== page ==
Real Dawgs Fight Back: Workers take back the U
Submissions by September 12th, 2009. Between 300-750 words; alternatively, other formats (such as maps, diagrams, interviews, and pictures) 1/2 page or 1 full page in size. Submit to firstname.lastname@example.org
Are you a worker? UW employee? Student? Teacher? Parent? Partner? Taking out loans? Seattle or Western Washington resident? Housed? Un-housed?
Our VISION for this ZINE is to present the experiences of those who have ties to the University of Washington, broadly, and are affected by uneven and oppressively implemented budget cuts. The U is supposed to be THE public university of the STATE OF WASHINGTON but the UW administration wants to use the economic crisis as an excuse to turn it into a more exclusive, oppressive, and elite campus. Alternately, this publication will help us re-envision the struggle of the University as a public resource through the struggle of all working folks.
Therefore, we seek submissions about but not limited to the topics of: safety concerns and management retaliation as a result of contracting out/privatization; layoffs, speed-ups, firing; increased class size, change in pedagogy/curriculum; cutting of programs or resources; change in workplace politics/oppression; UPASS/Parking; family burdens; implications of globalization for education and voices from international students; hope, resistance, alternatives! We stand in solidarity with workers across the world, and invite submissions linking UW to other parts of the world that are directly affected by capital, labor, and military actions in the US/Seattle!
We are framing this call as "we are all workers" to emphasize the fact that the university is not separate from the rest of society. Workers and students are told that they are different from one another; in reality, we are all laboring for the University; but the money and resources gained from our efforts are being kept from us. Now more than ever, we need to ask, this is a University by whom for whom? We reject the idea that workers can only be oppressed victims. We find strength in the notion that we are all workers, because we are ultimately the ones who can take control of our labor and relationships and use them to build a better university and a better society than our managers envision. By acknowledging that we are all workers, we can start to understand how we need to work together as staff, students, community members, and families to take control of our own lives, as they are affected by the work we do in the University. We are all impacted by uneven budget cuts that are framed in terms of inevitability caused by the economic crisis, in order to keep us from fighting back. We want to show that there is a lot at stake when we are forced to "suck it up" as workers and as students. We furthermore reject the idea that we are only students or only workers. We are all students and workers at the same time. We are either accumulating debt in school, laboring in class and at a work-study or outside-the-U job, employees of the U (staff, TA, RA, etc), or unemployed workers looking for education and work. Those who work and don't attend classes here should have access to those classes. Many UW employees, from custodians to painters, are students of society, mastering not only our own jobs and trades but also raising and studying broader questions about the economy, politics, and values of the world we live in. We are students especially as we get organized to fight for more control over our jobs. We have a lot to learn from each other.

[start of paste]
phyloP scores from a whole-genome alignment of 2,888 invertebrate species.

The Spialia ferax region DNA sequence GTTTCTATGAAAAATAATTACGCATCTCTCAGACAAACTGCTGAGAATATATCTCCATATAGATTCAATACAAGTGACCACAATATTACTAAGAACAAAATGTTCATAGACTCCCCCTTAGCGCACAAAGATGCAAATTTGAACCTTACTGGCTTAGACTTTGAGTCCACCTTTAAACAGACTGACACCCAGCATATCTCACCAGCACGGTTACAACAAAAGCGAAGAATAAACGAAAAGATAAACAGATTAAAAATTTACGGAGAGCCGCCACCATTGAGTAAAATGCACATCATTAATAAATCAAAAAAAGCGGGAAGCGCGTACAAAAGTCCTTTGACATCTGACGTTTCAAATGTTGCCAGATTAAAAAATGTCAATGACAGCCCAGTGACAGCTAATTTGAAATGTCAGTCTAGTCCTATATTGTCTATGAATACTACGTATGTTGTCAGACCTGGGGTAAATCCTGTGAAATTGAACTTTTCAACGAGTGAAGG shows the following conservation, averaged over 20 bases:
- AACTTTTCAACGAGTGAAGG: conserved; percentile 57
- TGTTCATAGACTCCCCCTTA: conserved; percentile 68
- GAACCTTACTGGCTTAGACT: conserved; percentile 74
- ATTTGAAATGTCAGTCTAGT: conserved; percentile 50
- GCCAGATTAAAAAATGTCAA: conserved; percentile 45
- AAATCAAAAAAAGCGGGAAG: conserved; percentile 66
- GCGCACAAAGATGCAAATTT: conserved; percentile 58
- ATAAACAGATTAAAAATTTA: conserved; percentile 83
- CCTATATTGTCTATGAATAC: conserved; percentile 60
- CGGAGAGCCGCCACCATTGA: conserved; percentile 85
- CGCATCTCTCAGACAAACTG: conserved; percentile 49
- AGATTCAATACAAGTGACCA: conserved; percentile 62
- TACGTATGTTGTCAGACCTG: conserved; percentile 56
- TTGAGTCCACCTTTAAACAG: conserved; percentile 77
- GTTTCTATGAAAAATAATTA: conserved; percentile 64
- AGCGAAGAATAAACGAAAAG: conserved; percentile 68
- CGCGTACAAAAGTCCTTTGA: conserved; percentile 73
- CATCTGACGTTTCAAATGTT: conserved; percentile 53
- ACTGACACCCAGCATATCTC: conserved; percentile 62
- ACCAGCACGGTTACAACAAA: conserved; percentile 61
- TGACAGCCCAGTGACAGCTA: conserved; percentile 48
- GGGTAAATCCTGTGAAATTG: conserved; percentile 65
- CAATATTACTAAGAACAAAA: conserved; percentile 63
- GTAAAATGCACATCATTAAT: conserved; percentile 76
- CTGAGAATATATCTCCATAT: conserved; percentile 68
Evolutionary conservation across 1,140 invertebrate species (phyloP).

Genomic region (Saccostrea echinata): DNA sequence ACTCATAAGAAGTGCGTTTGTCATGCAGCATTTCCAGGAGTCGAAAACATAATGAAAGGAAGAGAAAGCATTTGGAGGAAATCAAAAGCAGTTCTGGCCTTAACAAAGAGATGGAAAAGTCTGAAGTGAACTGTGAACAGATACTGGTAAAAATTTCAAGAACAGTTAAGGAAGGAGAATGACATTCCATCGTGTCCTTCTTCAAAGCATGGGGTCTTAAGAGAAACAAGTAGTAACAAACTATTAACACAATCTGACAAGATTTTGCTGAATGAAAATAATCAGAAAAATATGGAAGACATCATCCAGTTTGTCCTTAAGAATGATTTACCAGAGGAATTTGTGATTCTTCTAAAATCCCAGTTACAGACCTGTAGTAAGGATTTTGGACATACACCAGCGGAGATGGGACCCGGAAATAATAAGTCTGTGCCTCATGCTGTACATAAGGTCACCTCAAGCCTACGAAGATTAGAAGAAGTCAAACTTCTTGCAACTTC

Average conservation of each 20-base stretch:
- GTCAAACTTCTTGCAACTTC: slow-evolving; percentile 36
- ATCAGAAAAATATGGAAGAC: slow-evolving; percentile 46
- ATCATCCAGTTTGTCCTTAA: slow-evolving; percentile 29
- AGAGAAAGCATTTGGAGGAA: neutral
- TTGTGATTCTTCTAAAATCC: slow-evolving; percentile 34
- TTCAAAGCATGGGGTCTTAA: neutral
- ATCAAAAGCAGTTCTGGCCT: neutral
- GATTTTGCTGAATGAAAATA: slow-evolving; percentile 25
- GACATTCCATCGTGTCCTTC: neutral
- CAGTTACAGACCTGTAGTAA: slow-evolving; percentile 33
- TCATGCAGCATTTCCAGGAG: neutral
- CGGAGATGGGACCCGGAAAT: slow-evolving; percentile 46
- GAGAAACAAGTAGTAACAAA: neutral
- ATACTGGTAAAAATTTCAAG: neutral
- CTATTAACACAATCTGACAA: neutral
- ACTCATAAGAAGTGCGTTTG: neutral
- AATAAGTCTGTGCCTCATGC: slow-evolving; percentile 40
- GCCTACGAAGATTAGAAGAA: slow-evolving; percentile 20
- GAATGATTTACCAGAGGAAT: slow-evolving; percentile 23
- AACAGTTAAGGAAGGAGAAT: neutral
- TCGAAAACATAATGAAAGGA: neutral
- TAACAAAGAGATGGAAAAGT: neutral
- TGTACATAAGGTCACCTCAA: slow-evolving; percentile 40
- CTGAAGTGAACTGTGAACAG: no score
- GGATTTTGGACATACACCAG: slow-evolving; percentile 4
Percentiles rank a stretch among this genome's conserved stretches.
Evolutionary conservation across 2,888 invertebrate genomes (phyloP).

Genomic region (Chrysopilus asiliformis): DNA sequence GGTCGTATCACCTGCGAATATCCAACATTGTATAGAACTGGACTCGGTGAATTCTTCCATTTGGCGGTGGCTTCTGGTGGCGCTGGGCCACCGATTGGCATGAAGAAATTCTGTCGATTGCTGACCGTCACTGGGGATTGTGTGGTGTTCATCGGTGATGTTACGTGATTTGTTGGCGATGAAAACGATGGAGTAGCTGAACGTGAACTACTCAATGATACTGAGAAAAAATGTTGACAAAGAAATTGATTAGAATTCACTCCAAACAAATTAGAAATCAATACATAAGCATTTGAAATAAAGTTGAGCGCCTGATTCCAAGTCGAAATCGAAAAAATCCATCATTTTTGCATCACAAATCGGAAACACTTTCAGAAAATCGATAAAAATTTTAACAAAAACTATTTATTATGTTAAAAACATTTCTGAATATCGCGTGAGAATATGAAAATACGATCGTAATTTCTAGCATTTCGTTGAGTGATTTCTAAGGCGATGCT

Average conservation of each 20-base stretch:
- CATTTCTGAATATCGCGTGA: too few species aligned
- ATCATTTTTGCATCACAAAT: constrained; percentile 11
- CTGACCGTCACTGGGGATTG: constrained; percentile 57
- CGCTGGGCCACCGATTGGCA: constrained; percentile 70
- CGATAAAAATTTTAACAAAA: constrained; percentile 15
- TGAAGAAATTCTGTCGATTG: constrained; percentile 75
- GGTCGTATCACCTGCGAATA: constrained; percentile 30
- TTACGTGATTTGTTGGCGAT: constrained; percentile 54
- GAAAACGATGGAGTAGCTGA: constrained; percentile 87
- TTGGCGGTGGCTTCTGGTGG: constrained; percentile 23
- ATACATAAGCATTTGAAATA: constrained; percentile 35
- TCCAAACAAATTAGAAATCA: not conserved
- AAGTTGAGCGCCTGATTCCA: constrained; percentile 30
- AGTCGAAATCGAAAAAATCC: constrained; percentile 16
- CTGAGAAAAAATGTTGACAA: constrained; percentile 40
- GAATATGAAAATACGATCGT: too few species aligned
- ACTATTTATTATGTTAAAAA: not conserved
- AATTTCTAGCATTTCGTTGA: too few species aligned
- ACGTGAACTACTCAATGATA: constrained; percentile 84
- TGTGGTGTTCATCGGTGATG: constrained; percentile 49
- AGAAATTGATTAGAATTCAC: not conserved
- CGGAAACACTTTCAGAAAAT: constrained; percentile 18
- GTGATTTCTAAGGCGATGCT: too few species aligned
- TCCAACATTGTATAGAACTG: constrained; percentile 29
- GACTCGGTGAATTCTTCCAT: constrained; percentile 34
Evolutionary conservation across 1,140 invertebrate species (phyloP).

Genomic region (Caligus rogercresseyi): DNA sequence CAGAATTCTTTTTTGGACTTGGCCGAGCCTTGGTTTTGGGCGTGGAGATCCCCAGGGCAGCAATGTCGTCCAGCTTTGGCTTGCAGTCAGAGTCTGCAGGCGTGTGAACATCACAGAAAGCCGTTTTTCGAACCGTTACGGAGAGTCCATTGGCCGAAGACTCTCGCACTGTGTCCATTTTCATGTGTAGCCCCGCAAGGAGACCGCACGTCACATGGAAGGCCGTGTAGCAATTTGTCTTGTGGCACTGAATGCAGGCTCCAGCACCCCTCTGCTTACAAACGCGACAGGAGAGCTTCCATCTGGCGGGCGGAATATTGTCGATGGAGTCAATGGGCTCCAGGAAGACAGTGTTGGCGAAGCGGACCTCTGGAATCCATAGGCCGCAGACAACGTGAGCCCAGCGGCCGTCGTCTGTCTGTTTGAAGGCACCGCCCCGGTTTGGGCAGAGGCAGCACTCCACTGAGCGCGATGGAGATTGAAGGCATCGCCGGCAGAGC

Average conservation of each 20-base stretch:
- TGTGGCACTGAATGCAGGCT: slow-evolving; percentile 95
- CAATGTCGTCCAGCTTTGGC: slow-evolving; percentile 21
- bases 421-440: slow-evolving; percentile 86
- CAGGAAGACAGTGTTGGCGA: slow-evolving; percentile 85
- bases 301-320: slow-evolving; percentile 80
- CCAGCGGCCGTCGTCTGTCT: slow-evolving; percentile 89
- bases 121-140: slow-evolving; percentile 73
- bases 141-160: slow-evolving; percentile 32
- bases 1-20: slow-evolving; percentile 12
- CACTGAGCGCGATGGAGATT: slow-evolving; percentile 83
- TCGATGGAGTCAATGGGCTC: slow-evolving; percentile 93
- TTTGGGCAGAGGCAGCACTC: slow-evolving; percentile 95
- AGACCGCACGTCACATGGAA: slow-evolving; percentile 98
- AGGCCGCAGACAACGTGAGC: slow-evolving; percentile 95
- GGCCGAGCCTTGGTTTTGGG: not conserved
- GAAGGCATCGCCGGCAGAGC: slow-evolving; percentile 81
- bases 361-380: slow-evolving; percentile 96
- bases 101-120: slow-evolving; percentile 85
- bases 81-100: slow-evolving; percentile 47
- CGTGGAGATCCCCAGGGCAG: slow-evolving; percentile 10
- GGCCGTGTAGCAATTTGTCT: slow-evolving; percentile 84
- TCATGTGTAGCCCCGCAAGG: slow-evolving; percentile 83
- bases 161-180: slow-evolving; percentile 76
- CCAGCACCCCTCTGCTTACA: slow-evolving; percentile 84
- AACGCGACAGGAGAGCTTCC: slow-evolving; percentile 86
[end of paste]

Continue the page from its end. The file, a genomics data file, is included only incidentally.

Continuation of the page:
This is not a new vision. It has been tried, and battles have been waged by our predecessors in the 1960s, and before. Those demanded access to education for women and people of color. The struggle for black studies and ethnic studies in colleges around the country, the struggles for admission of people of color into formerly all white institutions was a victory that is constantly under attack. WE refuse to stand by and watch these hard won struggles be rolled back. We demand the same as previous struggles, AND MORE!
This understanding demands that we recognize that the global economic crisis we are facing is not because of some accident, but because of unsustainable and violent decisions made by the state and corporations, working together to increase profits at the cost of the lives and livelihoods of everyday people. In particular, this crisis disproportionately affects women, queer folks, folks of color, and folks with disabilities. The University is no exception; budget cuts disproportionally fall on our backs while squeezing profit out of us through a process of privatization that raises tuition, abuses workers with retaliation and unsafe work environments, causes work-wide speed-ups, and further marginalizes folks who built the university with their labor. Therefore, we are calling for the UW to be a truly public institution-- a community center for the entire city and region, an educational and intellectual resource controlled by everyday people, and in particular by those most affected by exploitation. We do NOT want UW to be a private university for the elite to reinforce oppression against ordinary people, nor do we want it to function as an arm of the state used to create "good workers" who will be docile and exploited in society during school and after graduation. We pay for the university with taxes, labor, emotional ties, relationships, and commitment. The University IS us, and we demand control!